Disney Epic Mickey is both one of the Wii's most impressive titles, and a slight disappointment. It's a game that draws you in to its fantastically-created cartoon world, yet it tries to push you away with a terribly troublesome camera and laborious fetch quests. On the one hand it's an excellent 3D platformer with its origins firmly rooted in the classic Mario 64 period, while on the other it's a by-the-numbers RPG for complete novices. In the end it gets away with a whole string of flaws thanks to some genuinely excellent level design, a neat painting mechanic, great characters and the option to tackle events in numerous ways.
Mickey Mouse is one of Disney's most famous creations, but what happens to those that don't make it, the forgotten characters? Disney Epic Mickey deals with this idea, with Yen Sid from Fantasia creating a world for them to live in. Once he's finished painting the sorcerer lays down his brush, but things soon take a turn for the worse: Mickey enters the chamber through a magical mirror, messes about with the paint and thinner, and ends up creating an evil creature known as the Shadow Blot. The spilt thinner ravages the idyllic world, turning it into a wasteland, and the previously-happy inhabitants are forced to live with nasty creatures.
The chief inhabitant of the Wasteland is Oswald, an early Disney creation who is resentful of Mickey, not only because of his fame but also his heart: the Wasteland residents are heartless, so Oswald attempts to steal Mickey's, allowing him to return to the real world and trapping the famous mouse in the hellish dimension. Years after the thinner disaster, the Shadow Blot pulls Mickey into the Wasteland and Oswald's plan is put into action. Mickey, of course, has other ideas.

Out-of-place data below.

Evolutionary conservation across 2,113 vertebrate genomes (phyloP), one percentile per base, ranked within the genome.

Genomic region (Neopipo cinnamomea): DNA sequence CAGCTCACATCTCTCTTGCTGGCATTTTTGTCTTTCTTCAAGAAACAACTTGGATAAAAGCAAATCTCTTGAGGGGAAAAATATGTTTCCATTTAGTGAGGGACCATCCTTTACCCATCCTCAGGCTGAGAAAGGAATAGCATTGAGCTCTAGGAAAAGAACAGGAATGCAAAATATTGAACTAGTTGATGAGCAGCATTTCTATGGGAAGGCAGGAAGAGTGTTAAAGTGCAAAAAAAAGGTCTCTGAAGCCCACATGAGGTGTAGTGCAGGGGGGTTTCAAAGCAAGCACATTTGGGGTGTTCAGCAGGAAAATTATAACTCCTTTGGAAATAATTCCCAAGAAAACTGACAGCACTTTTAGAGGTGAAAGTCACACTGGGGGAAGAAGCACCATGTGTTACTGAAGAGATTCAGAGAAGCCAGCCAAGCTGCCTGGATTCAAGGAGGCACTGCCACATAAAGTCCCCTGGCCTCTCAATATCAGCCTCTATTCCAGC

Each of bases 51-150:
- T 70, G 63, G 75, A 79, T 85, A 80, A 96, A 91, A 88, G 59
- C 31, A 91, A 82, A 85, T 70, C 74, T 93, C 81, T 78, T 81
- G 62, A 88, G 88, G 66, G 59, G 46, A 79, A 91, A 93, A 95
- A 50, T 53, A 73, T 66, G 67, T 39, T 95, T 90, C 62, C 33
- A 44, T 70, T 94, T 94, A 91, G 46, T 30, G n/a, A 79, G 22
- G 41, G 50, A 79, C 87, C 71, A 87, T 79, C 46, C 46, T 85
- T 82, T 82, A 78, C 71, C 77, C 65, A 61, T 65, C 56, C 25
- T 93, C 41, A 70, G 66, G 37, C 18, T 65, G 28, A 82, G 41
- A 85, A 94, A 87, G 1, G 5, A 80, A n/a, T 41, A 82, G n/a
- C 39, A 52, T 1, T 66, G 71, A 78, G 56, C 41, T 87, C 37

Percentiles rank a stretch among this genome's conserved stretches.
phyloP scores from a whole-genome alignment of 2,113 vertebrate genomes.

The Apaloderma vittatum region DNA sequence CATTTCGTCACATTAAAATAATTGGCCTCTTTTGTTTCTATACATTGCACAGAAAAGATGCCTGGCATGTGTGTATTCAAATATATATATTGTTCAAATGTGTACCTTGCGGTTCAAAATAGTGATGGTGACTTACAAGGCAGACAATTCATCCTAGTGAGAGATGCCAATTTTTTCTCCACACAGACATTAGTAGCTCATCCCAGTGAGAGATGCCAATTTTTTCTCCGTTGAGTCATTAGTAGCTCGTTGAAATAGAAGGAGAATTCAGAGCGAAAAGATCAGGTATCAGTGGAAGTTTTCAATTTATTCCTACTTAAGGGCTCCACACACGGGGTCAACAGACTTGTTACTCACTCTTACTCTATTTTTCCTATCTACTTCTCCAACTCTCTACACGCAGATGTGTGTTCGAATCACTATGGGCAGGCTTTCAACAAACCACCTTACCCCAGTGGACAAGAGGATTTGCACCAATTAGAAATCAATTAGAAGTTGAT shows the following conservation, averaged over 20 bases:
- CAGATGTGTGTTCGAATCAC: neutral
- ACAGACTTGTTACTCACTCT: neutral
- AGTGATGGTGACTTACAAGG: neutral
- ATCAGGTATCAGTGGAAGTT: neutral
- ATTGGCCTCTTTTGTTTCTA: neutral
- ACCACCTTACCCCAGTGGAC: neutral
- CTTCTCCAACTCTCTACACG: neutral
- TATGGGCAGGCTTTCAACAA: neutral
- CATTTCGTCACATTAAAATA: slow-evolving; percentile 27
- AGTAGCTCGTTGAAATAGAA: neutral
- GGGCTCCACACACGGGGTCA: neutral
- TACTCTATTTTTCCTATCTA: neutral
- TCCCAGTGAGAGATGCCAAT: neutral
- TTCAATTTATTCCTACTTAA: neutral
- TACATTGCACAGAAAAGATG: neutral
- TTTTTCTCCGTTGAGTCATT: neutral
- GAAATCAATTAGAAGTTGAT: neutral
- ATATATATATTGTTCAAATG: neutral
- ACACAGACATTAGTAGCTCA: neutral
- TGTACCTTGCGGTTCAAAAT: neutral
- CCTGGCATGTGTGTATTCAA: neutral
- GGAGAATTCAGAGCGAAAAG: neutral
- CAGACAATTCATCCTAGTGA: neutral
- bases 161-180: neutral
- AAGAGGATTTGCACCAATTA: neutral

Mechanically, Mickey's set of basic moves are very similar to Mario's in his latest planet-hopping adventures; like the Italian plumber, he can jump, double jump and spin into objects. When the camera actually does its job the platforming on offer here is excellent, with the environments bringing back memories of Rare's output in the nineties. But the camera doesn't always behave, and with only a single analogue stick you're left to try and centre it with the C button on the Nunchuk, or else to fiddle around with the d-pad. Camera issues here aren't as bad as in some titles (Sonic Adventure, this is not), but you'll certainly suffer death and annoyance at its hands.
There are also echoes of Mario Sunshine here, with Mickey able to spray both paint and thinner over the game world. Paint rebuilds and colours washed-away environment objects, while thinner removes brightly-painted zones. In the game it's very obvious which areas can be affected by these sprays, and while you can't alter the whole world, a big chunk of it is yours to play with.
What's especially clever is the way you can paint or thin the world to find objects, reach new areas, solve puzzles and defeat enemies. Items are hidden in walls or under the floor; doors can be opened by thinning them; ships are raised by removing anchors from the world; and mechanical beasts have their vulnerable innards revealed by stripping away their protective shell - while others can be tamed by paint and used to help you fend off foes.